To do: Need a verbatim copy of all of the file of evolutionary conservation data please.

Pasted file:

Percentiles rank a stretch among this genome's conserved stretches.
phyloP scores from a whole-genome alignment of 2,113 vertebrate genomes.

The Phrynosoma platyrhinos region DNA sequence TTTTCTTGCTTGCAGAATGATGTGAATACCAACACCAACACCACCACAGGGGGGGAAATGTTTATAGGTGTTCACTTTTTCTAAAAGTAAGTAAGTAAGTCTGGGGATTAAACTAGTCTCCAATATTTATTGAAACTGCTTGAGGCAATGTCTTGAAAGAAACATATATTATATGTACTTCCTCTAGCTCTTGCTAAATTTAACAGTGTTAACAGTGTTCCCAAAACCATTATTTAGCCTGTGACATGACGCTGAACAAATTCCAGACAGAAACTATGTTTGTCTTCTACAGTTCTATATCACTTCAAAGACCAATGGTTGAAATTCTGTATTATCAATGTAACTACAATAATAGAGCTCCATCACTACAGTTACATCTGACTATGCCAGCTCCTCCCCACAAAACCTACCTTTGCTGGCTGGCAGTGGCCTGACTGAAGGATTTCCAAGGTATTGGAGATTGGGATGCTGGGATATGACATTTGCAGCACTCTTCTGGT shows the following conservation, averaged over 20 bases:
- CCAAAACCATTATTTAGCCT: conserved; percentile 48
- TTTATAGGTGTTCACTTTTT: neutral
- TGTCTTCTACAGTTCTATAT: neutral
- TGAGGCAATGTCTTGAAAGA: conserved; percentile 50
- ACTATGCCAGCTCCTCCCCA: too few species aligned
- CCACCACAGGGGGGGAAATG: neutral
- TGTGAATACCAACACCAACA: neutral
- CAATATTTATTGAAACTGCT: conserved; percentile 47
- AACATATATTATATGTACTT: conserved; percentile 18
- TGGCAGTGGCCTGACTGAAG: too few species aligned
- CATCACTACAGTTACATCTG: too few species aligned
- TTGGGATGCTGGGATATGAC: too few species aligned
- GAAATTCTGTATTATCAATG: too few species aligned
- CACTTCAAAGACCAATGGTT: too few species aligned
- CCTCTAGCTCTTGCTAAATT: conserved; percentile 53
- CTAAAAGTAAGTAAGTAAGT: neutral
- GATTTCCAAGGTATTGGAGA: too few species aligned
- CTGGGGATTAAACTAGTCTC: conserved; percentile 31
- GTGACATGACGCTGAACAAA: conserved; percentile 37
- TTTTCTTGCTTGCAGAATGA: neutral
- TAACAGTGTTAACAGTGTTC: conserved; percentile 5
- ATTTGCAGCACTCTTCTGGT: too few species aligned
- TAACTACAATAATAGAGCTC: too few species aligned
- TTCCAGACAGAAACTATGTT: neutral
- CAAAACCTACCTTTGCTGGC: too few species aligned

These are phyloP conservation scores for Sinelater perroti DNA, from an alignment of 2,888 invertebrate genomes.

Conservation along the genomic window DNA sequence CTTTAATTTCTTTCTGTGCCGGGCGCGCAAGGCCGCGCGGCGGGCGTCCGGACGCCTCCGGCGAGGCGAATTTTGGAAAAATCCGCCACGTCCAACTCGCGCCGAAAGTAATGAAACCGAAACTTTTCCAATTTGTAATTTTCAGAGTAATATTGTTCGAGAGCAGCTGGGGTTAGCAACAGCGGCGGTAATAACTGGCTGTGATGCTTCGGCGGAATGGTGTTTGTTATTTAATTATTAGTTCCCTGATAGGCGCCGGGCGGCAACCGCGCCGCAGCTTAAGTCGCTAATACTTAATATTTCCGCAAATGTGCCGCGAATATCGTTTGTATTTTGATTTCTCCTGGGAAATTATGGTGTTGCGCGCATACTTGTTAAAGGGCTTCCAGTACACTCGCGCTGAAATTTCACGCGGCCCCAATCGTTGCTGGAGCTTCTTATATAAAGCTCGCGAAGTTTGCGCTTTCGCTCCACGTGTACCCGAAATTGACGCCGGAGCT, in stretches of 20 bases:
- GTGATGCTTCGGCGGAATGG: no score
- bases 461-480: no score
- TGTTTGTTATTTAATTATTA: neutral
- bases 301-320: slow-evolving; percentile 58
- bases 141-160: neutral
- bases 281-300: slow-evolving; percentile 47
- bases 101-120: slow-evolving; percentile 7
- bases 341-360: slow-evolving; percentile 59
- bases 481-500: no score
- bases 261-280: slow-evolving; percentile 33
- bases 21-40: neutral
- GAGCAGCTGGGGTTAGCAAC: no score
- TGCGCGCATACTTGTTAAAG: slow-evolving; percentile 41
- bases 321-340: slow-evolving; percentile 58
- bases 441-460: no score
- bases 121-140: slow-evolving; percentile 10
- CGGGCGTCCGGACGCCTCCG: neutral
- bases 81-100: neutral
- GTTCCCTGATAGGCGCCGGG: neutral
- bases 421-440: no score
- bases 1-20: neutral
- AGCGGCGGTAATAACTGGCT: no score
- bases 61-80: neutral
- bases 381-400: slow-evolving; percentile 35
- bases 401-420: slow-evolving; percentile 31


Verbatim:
Percentiles rank a stretch among this genome's conserved stretches.
phyloP scores from a whole-genome alignment of 2,113 vertebrate genomes.

The Phrynosoma platyrhinos region DNA sequence TTTTCTTGCTTGCAGAATGATGTGAATACCAACACCAACACCACCACAGGGGGGGAAATGTTTATAGGTGTTCACTTTTTCTAAAAGTAAGTAAGTAAGTCTGGGGATTAAACTAGTCTCCAATATTTATTGAAACTGCTTGAGGCAATGTCTTGAAAGAAACATATATTATATGTACTTCCTCTAGCTCTTGCTAAATTTAACAGTGTTAACAGTGTTCCCAAAACCATTATTTAGCCTGTGACATGACGCTGAACAAATTCCAGACAGAAACTATGTTTGTCTTCTACAGTTCTATATCACTTCAAAGACCAATGGTTGAAATTCTGTATTATCAATGTAACTACAATAATAGAGCTCCATCACTACAGTTACATCTGACTATGCCAGCTCCTCCCCACAAAACCTACCTTTGCTGGCTGGCAGTGGCCTGACTGAAGGATTTCCAAGGTATTGGAGATTGGGATGCTGGGATATGACATTTGCAGCACTCTTCTGGT shows the following conservation, averaged over 20 bases:
- CCAAAACCATTATTTAGCCT: conserved; percentile 48
- TTTATAGGTGTTCACTTTTT: neutral
- TGTCTTCTACAGTTCTATAT: neutral
- TGAGGCAATGTCTTGAAAGA: conserved; percentile 50
- ACTATGCCAGCTCCTCCCCA: too few species aligned
- CCACCACAGGGGGGGAAATG: neutral
- TGTGAATACCAACACCAACA: neutral
- CAATATTTATTGAAACTGCT: conserved; percentile 47
- AACATATATTATATGTACTT: conserved; percentile 18
- TGGCAGTGGCCTGACTGAAG: too few species aligned
- CATCACTACAGTTACATCTG: too few species aligned
- TTGGGATGCTGGGATATGAC: too few species aligned
- GAAATTCTGTATTATCAATG: too few species aligned
- CACTTCAAAGACCAATGGTT: too few species aligned
- CCTCTAGCTCTTGCTAAATT: conserved; percentile 53
- CTAAAAGTAAGTAAGTAAGT: neutral
- GATTTCCAAGGTATTGGAGA: too few species aligned
- CTGGGGATTAAACTAGTCTC: conserved; percentile 31
- GTGACATGACGCTGAACAAA: conserved; percentile 37
- TTTTCTTGCTTGCAGAATGA: neutral
- TAACAGTGTTAACAGTGTTC: conserved; percentile 5
- ATTTGCAGCACTCTTCTGGT: too few species aligned
- TAACTACAATAATAGAGCTC: too few species aligned
- TTCCAGACAGAAACTATGTT: neutral
- CAAAACCTACCTTTGCTGGC: too few species aligned

These are phyloP conservation scores for Sinelater perroti DNA, from an alignment of 2,888 invertebrate genomes.

Conservation along the genomic window DNA sequence CTTTAATTTCTTTCTGTGCCGGGCGCGCAAGGCCGCGCGGCGGGCGTCCGGACGCCTCCGGCGAGGCGAATTTTGGAAAAATCCGCCACGTCCAACTCGCGCCGAAAGTAATGAAACCGAAACTTTTCCAATTTGTAATTTTCAGAGTAATATTGTTCGAGAGCAGCTGGGGTTAGCAACAGCGGCGGTAATAACTGGCTGTGATGCTTCGGCGGAATGGTGTTTGTTATTTAATTATTAGTTCCCTGATAGGCGCCGGGCGGCAACCGCGCCGCAGCTTAAGTCGCTAATACTTAATATTTCCGCAAATGTGCCGCGAATATCGTTTGTATTTTGATTTCTCCTGGGAAATTATGGTGTTGCGCGCATACTTGTTAAAGGGCTTCCAGTACACTCGCGCTGAAATTTCACGCGGCCCCAATCGTTGCTGGAGCTTCTTATATAAAGCTCGCGAAGTTTGCGCTTTCGCTCCACGTGTACCCGAAATTGACGCCGGAGCT, in stretches of 20 bases:
- GTGATGCTTCGGCGGAATGG: no score
- bases 461-480: no score
- TGTTTGTTATTTAATTATTA: neutral
- bases 301-320: slow-evolving; percentile 58
- bases 141-160: neutral
- bases 281-300: slow-evolving; percentile 47
- bases 101-120: slow-evolving; percentile 7
- bases 341-360: slow-evolving; percentile 59
- bases 481-500: no score
- bases 261-280: slow-evolving; percentile 33
- bases 21-40: neutral
- GAGCAGCTGGGGTTAGCAAC: no score
- TGCGCGCATACTTGTTAAAG: slow-evolving; percentile 41
- bases 321-340: slow-evolving; percentile 58
- bases 441-460: no score
- bases 121-140: slow-evolving; percentile 10
- CGGGCGTCCGGACGCCTCCG: neutral
- bases 81-100: neutral
- GTTCCCTGATAGGCGCCGGG: neutral
- bases 421-440: no score
- bases 1-20: neutral
- AGCGGCGGTAATAACTGGCT: no score
- bases 61-80: neutral
- bases 381-400: slow-evolving; percentile 35
- bases 401-420: slow-evolving; percentile 31